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I have a SonicWall TZ-210.

I want an extremely easy way to limit external remote access to the VPN beyond just username and password, but I do not wish to buy/deploy a OTP appliance because that is overkill for my situation.

I also do not want to use IPSec because my remote users are roaming.

I want the user to be in physical possession of something, whether that is a pre-configured client with an encrypted key or a certificate .cer/.pfx of some sort.

SonicWall used to offer "Certificate Services" for authentication, but apparently discontinued that a long time ago. So, what is everyone using in its place?

Beyond the "Fortune 500" expensive solution, how do I limit access to the VPN to only those users who have possession of a certificate file or some other file or something beyond passwords?

Thanks.

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2 Answers

According to the "SonicOS Enhanced 5.6 Administrator's Guide" they support Entrust, Microsoft, OpenCA, OpenSSL, and Verisign CA's. Here is a document entitled "Using OpenSSL to Create a Private Certificate Authority". Here is another document entitled "Using Microsoft’s CA Server with SonicWALL Devices". Roaming users do not prevent you from using ipsec. See the vpn section of the administrators guide linked above. Other than the SonicWall licensing cost and having an Certificate Authority set up there are no other costs besides time. Granted setting up a CA is a non-trivial task.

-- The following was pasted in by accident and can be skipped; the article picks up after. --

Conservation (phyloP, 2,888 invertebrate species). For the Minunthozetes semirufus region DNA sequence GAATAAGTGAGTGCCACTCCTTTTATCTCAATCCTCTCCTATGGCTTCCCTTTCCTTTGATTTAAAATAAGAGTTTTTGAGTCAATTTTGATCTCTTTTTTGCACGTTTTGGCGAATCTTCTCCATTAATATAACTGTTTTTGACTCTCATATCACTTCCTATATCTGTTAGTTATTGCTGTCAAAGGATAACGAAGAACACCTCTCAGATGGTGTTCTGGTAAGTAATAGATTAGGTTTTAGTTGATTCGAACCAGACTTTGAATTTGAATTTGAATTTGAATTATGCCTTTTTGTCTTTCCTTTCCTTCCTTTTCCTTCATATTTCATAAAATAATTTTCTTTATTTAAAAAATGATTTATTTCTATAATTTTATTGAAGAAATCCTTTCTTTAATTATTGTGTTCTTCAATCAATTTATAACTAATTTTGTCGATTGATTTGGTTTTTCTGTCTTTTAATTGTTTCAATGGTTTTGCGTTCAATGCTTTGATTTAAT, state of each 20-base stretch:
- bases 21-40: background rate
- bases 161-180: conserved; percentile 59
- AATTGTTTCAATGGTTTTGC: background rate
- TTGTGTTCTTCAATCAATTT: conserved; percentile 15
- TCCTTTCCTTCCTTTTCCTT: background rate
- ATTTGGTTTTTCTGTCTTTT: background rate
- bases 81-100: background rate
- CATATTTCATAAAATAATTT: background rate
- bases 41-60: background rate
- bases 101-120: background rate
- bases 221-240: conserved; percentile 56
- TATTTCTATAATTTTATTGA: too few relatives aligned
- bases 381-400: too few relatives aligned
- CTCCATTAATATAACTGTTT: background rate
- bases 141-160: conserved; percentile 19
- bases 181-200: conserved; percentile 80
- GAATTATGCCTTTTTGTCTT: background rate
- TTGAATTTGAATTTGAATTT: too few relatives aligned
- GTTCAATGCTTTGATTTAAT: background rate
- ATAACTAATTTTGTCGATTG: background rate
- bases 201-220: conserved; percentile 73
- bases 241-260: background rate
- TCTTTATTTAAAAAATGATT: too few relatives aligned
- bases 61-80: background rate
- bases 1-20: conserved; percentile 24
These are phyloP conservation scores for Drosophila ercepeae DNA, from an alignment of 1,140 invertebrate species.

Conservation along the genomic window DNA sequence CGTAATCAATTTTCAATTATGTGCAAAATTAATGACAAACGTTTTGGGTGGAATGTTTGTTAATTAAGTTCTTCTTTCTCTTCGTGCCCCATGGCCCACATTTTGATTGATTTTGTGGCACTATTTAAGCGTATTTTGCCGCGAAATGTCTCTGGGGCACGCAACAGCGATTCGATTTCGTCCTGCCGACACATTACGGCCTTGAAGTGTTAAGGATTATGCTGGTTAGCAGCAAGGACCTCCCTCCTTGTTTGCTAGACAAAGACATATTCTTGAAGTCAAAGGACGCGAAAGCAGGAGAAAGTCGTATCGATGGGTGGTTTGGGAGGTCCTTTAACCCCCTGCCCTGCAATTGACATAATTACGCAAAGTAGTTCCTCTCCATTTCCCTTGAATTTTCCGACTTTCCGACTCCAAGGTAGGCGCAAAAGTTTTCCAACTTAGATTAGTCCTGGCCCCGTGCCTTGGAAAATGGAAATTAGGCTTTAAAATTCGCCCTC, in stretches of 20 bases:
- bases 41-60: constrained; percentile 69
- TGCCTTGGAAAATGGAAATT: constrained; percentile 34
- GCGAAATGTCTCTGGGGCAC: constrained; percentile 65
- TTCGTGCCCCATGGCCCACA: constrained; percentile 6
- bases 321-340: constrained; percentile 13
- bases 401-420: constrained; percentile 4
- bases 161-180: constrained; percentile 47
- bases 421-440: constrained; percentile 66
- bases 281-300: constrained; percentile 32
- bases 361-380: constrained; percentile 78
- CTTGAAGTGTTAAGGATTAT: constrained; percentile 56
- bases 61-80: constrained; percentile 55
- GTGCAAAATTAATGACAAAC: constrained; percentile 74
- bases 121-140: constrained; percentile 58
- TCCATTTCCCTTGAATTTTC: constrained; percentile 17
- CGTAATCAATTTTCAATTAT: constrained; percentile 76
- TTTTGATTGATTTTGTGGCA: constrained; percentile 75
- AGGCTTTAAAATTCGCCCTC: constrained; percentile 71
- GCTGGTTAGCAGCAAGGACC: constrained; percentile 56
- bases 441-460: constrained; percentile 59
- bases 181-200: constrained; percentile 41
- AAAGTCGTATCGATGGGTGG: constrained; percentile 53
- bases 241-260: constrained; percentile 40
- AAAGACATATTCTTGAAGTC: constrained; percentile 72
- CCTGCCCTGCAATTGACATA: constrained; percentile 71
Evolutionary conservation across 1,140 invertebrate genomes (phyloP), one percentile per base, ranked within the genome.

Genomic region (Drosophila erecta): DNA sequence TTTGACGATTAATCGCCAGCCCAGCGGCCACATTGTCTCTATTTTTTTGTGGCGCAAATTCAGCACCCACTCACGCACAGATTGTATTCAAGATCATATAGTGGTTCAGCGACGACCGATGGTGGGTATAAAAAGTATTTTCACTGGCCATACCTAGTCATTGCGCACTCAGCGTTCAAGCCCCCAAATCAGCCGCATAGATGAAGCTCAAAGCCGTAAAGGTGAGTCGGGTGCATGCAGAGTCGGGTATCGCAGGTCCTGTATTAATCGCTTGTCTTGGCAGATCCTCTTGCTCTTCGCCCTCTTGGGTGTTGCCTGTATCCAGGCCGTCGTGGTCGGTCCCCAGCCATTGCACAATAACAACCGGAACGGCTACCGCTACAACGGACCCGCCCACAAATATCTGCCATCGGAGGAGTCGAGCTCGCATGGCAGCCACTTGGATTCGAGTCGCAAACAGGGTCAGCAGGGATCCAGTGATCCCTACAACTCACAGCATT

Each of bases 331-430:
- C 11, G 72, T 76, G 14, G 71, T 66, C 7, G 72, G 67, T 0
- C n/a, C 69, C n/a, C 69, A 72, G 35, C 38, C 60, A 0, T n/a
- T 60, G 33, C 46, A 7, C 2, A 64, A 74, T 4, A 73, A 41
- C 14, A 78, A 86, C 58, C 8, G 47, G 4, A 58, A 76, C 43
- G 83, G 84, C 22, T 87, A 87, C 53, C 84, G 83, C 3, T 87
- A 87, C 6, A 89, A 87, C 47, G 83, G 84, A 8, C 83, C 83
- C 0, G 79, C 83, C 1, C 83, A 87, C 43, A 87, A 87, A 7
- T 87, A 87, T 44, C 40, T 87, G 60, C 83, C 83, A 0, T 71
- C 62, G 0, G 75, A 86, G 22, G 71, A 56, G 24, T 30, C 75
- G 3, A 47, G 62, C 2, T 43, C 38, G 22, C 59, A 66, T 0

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Thank you for taking the time to answer, but you answered a different question than I meant to ask. I found and deployed the solution which is described below. –  pghcpa Feb 20 '11 at 3:41
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The simple answer is to set up a secret key and encode that in an encrypted .RCF file.

When installing the SonicWall VPN client software - user clicks on the .RCF which creates the profile, including the encrypted secret key which the user never sees, knows or enters. Only by possessing the .RCF provided by the network administrator can a successful profile be created.

User still has to enter their Username and Password.

If the user leaves the company, a new .RCF is generated and distributed containing a new encrypted secret key.

This is elegantly simple to setup and works perfectly, but for some reason SonicWall support doesn't tell you this easy way to establish a second factor for VPN access.

Anyone guessing the VPN login credentials, still can't get in because they don't have the physical .RCF that is used to create the profile with the secret key -- so this is much more secure than just distributing login credentials that easily leak, get written down or are easy to guess.

The user cannot give out the secret key to anyone (or write it down somewhere, etc.) because they never possessed it, though there is always a risk that they will continue to store the .RCF on their machine -- it still keeps the password-guessing public out of the VPN. I distribute the .RCF on a read-only CD and ask for it to be returned once the VPN is installed.

OTP servers are of course more secure, but a lot more expensive and complicated.

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